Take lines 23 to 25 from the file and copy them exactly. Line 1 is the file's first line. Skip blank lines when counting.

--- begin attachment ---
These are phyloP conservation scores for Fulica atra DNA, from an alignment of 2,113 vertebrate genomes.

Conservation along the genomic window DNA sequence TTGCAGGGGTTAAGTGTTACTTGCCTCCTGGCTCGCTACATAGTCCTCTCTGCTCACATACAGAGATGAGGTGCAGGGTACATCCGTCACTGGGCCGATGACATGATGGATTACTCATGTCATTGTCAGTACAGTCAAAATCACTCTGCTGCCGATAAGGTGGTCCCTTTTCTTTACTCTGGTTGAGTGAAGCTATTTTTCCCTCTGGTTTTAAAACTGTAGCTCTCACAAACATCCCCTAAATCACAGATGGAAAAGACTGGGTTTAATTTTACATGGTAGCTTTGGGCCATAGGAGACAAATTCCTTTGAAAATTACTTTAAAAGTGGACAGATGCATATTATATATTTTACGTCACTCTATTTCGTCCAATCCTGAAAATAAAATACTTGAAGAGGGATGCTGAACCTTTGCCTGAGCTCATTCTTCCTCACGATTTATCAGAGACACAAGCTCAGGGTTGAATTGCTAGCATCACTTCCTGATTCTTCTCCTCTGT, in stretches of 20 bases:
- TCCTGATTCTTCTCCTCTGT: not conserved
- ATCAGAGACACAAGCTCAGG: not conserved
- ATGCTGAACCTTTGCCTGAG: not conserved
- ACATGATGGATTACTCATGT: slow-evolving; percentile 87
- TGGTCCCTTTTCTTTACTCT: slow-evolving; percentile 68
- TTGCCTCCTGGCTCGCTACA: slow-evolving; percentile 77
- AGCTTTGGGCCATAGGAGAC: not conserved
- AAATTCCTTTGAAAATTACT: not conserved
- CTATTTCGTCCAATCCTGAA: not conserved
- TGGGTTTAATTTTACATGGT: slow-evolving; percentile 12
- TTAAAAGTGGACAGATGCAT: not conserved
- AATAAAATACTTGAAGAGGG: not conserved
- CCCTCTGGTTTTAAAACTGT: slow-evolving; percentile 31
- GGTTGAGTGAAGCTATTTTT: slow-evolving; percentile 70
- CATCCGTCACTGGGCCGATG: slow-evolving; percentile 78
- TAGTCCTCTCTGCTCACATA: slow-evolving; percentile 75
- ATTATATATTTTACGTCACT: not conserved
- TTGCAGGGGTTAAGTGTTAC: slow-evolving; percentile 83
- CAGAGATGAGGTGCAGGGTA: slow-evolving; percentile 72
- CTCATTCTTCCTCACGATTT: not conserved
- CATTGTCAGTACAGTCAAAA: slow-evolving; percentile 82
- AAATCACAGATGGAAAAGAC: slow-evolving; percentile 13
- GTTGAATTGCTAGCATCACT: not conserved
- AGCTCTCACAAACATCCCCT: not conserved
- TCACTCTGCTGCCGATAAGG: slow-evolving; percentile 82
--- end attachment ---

- CATTGTCAGTACAGTCAAAA: slow-evolving; percentile 82
- AAATCACAGATGGAAAAGAC: slow-evolving; percentile 13
- GTTGAATTGCTAGCATCACT: not conserved